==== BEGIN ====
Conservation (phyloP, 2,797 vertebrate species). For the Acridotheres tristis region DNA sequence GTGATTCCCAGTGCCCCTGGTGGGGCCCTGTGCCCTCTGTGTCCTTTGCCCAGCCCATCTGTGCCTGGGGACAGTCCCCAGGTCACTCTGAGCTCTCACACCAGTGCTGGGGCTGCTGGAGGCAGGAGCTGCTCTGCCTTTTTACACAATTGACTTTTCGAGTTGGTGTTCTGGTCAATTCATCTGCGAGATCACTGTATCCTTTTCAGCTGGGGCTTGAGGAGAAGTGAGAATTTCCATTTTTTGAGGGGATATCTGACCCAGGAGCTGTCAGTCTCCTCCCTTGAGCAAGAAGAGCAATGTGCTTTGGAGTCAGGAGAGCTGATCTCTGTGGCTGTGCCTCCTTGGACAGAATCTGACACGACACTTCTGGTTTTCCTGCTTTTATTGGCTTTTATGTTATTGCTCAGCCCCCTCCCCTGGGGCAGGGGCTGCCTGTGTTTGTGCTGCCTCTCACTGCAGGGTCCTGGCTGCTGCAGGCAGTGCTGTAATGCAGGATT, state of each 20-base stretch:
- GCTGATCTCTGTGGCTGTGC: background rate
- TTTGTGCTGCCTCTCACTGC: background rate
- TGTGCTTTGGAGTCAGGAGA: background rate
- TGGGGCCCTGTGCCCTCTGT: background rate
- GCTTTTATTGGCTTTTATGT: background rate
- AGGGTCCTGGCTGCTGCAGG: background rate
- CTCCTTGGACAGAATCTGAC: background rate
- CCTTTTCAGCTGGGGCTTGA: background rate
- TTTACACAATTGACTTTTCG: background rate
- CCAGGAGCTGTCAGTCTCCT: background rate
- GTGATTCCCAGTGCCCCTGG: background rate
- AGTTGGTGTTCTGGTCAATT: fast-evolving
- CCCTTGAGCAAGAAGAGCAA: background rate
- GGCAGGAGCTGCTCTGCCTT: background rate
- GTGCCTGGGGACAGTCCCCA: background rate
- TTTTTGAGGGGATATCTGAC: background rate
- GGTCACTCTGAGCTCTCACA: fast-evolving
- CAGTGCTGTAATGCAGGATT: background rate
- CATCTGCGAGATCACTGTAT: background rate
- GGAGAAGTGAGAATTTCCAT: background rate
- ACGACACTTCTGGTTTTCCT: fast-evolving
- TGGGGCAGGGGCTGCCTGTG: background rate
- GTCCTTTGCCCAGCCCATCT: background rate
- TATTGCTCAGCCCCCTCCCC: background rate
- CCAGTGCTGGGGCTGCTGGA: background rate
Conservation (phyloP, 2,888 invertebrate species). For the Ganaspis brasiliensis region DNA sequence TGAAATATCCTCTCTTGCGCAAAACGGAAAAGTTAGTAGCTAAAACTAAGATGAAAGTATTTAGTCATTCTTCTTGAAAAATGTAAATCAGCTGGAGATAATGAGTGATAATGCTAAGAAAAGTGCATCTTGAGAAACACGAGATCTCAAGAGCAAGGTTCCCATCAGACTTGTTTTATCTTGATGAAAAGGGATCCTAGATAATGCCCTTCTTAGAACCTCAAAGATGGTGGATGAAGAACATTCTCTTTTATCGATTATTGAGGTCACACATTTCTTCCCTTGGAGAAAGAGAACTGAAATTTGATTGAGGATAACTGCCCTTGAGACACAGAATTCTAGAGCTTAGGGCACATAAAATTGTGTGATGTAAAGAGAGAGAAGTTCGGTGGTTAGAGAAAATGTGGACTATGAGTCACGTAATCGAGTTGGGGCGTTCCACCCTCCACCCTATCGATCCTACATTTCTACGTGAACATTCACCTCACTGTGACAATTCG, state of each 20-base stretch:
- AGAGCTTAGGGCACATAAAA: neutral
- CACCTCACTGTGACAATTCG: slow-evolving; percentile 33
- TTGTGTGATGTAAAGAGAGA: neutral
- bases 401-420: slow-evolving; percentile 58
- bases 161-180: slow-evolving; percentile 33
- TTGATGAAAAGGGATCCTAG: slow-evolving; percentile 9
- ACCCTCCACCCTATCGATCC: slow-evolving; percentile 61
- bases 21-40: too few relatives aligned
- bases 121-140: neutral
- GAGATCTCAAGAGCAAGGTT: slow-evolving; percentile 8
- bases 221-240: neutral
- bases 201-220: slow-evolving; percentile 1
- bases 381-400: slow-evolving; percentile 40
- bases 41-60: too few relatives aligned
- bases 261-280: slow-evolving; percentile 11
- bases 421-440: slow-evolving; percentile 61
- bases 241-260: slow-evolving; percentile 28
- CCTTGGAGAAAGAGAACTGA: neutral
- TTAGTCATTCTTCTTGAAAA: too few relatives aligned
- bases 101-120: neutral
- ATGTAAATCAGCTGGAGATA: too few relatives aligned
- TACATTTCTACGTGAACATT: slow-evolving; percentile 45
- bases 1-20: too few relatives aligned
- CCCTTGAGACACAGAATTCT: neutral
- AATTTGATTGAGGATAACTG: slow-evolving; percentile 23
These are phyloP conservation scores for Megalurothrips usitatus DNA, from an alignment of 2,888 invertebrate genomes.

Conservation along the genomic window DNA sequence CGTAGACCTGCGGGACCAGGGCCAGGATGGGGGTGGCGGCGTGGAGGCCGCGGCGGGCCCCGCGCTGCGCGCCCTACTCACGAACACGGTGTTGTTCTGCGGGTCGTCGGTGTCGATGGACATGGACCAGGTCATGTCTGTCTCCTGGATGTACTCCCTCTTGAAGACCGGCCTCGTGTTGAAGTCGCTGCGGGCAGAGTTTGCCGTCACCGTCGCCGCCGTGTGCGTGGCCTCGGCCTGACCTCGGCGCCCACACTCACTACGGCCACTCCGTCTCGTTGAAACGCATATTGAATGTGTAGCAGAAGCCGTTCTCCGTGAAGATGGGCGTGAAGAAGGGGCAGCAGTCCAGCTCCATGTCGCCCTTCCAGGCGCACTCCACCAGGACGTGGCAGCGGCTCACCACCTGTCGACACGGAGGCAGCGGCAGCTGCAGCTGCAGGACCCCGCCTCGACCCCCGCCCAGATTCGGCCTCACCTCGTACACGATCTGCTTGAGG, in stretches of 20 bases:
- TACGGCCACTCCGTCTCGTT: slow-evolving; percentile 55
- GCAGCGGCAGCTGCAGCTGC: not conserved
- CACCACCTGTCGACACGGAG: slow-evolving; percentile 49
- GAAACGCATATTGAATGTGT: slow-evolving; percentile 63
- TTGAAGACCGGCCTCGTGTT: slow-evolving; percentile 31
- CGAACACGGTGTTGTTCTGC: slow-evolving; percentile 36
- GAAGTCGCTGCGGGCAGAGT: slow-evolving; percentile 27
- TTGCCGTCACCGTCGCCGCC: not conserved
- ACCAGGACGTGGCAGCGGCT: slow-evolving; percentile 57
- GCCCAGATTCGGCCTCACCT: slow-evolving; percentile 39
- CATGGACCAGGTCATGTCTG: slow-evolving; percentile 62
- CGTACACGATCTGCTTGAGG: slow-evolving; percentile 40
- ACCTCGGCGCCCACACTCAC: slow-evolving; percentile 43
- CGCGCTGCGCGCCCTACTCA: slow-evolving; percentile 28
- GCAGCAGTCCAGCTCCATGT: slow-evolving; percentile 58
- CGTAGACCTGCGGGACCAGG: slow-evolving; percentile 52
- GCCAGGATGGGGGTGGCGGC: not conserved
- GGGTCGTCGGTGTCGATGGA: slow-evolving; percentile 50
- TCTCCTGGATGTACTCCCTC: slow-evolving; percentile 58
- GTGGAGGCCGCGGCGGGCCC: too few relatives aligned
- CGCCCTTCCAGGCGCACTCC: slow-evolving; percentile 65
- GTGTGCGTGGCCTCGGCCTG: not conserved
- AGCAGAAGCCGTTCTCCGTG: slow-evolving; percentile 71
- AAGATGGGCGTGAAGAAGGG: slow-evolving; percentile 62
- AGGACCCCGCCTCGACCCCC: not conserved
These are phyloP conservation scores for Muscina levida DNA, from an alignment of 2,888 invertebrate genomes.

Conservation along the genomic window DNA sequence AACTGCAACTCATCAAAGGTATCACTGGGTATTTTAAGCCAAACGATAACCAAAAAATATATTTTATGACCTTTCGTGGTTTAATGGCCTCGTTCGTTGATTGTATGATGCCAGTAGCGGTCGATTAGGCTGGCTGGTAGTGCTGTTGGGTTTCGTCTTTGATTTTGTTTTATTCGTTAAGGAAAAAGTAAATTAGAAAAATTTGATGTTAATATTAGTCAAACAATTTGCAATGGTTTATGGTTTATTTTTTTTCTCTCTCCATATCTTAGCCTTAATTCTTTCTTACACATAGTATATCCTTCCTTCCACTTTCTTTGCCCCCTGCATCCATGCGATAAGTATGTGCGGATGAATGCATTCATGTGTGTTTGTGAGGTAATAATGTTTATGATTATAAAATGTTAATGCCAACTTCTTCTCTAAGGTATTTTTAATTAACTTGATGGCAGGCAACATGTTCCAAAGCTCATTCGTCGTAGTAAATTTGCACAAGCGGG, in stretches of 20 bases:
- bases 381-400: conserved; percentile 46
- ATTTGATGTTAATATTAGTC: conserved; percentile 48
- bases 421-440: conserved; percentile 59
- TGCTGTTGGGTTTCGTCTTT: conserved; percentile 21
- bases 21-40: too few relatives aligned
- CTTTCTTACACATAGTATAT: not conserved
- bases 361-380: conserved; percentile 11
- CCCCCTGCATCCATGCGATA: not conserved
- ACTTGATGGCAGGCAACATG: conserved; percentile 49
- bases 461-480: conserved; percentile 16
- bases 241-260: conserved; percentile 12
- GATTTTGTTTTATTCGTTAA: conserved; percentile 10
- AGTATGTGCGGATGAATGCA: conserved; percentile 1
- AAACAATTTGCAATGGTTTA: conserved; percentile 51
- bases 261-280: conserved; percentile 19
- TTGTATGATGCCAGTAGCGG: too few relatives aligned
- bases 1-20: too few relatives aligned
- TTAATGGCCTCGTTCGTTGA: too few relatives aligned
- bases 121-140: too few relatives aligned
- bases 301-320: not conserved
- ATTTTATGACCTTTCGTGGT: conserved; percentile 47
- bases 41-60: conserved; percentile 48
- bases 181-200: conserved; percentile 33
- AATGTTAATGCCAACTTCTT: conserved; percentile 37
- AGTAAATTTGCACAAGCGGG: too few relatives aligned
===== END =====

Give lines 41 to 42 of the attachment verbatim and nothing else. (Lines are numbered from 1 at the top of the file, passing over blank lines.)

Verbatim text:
- bases 41-60: too few relatives aligned
- bases 261-280: slow-evolving; percentile 11